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The magic that is Brownsea

October 15, 2008

Today was another day of meetings and emails and planning and phone calls and everything else that goes with being a Volunteering Manager….  Except that today was different, because today, my meeting was on Brownsea Island.  One of my favourite places, where the world can do whatever it wants, because I am cut off from it all, on an Island…

Brownsea slopes - ready for next week

Brownsea slopes - ready for next week

My meeting was with the Wardens, to discuss plans for the forthcoming blitz on the stacks of Rhododendron that has been cut and stacked throughout the summer.  We have 3 BIG volunteering days coming up very soon, with over 500 volunteers coming in to help us to burn the huge stacks of wood – to help bring back the pine and understory that the habitat should consist of.

Fortunately for me, the meeting didn’t take too long, as we have been doing these tasks for several years now so the planning goes like clockwork and is just a matter of ensuring that we all know our particular tasks and we then get on with it – easy!

Of course, you can’t spend time on Brownsea without a quick look around for squirrels (Red ones of course!) and it was only a matter of a few minutes before I was playing hide and seek with one as it tried to keep to the opposite side of a branch, but still wanting to keep a beady eye on me!

Peek a boo with a red squirrel!

Peek a boo with a red squirrel!

With an hour or so to spare before the boat was due to whisk us back to Sandbanks, Anthony and I decided to pay a visit to one of the hides to while away the time.  Opening the door and peering through the windows is always exciting as you never quite know what will be out there….

Nothing out of the usual today, however the Avocets were in quite close, giving great views of their amazing feeding action, sweeping their upturned bill back and forth in the water.

Avocet in feeding mode!

Avocet in feeding mode!

There were hundreds of them scattered across the lagoon, some sleeping, some feeding, and a few of them flying around.   I forgot to mention eralier, as I had walked by the lagoon when I first arrived, a female sparrowhawk had flown over the lagoon casuing absolute mayhem!  She must have missed her target though as she flew into the trees next to me, before dashing off again when she saw me nearby.    The avocet numbers will continue to build as winter approaches to well over 1000 birds.  I’m sure they will be a star performer for Autumwatch at the end of the month, so be sure to tune in and see them!

As well as Avocet, there were plenty of other birds out on the lagoon, including spoonbills!  There were 16 in the morning, although we only counted 4 and they were too far for my camera lens to pick out very well.  I settled instead for a shot of a duck teal as she waddled out from the reeds in front of the hide.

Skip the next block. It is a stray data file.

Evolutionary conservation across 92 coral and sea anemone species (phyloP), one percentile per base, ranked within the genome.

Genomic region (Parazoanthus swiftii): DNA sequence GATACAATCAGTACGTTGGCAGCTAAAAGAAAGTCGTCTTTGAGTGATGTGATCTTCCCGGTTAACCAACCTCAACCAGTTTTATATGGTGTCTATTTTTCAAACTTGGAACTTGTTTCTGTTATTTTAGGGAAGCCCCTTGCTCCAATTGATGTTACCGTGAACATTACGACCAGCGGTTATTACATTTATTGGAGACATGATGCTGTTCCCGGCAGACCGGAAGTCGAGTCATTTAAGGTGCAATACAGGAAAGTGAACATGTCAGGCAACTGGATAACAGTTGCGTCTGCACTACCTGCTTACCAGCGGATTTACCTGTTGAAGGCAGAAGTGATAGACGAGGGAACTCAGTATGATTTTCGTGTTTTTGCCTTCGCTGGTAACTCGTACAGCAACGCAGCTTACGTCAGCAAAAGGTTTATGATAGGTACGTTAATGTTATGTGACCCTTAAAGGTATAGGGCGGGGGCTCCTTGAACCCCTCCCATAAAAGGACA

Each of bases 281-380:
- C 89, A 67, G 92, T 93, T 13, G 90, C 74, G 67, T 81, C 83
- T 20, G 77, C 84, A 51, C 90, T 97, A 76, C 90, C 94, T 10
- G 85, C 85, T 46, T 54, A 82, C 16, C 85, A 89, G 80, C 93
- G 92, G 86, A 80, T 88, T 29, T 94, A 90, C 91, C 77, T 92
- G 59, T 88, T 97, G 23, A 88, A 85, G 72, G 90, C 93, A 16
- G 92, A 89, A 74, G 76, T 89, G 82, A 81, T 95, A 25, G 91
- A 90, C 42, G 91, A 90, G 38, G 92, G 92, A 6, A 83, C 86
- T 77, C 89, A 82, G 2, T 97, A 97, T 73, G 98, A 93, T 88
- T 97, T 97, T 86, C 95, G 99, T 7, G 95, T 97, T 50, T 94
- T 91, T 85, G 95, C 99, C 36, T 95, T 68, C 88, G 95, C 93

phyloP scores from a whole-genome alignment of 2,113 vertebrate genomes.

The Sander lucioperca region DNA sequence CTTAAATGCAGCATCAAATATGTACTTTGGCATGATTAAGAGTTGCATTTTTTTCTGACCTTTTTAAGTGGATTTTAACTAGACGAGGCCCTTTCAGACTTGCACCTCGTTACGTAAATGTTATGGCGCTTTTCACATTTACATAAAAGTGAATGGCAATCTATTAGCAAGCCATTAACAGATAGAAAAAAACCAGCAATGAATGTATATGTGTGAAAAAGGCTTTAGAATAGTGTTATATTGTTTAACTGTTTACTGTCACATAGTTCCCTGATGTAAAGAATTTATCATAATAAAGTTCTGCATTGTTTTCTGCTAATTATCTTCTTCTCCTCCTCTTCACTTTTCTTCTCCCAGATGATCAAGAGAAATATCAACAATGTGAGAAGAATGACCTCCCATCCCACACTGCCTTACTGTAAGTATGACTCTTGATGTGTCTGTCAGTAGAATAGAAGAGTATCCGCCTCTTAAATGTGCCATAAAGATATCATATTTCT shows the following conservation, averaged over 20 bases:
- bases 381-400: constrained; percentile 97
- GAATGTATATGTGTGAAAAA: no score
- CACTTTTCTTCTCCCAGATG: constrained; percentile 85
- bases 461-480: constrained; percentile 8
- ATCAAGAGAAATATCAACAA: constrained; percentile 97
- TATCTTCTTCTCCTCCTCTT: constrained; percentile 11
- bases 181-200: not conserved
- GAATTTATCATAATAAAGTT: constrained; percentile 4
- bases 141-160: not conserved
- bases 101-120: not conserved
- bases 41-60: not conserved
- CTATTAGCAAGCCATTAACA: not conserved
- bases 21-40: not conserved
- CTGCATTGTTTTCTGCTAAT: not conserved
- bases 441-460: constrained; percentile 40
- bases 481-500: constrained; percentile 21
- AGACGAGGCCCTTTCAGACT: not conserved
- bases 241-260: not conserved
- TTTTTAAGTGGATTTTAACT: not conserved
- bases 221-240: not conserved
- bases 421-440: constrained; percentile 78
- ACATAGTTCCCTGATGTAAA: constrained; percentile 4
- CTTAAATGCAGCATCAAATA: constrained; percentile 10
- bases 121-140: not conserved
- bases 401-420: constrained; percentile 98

Teal - enjoying the mud!

Teal - enjoying the mud!

For the birding types out there – I also picked out redshank, greenshank, spotted redshank, turnstone, godwit, dunlin, wigeon, shoveller, shelduck plus the standard fare of gulls, cormorants, swans etc.

All too soon it was tiome to leave so we headed to the quay for the boat.  As a final notable bird, a kingfisher was using one of the ropes as a convenient perch – although he didn’t want to have his picture taken!  I did get one last shot though – of some large mullet that were shoaling under a boat moored at the quay.  Not that you’d know they were mullet, or even fish, looking at the picture – but you’ll have to take my word for it!

Mullet - just trust me on this one!

Mullet - just trust me on this one!

 I’ll be back on the Island again next week for a few days, so hopefully will get some pics of the kingfisher – and maybe even a believable picture of the Mullet!

Steve

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2 Comments leave one →
  1. October 17, 2008 5:02 pm

    Hi Steve. Great pictures. Love the one of the “peeking” squirrel and the avocet feeding. What an amazing job the volunteers have done with all that clearing… amazing! That’s going to be one hell of a bonfire! Don’t worry I believe you about the mullet – even if they do just look like blobs in the water… Jane

  2. October 17, 2008 10:00 pm

    Hi Jane
    ,
    Yes, there’s a huge amount to be burnt. We have our fingers crossed for the weather – don’t want it wet and windy!

    I’m determined to get a better mullet picture (the fish, not the hairstyle!)

    Cheers
    Steve

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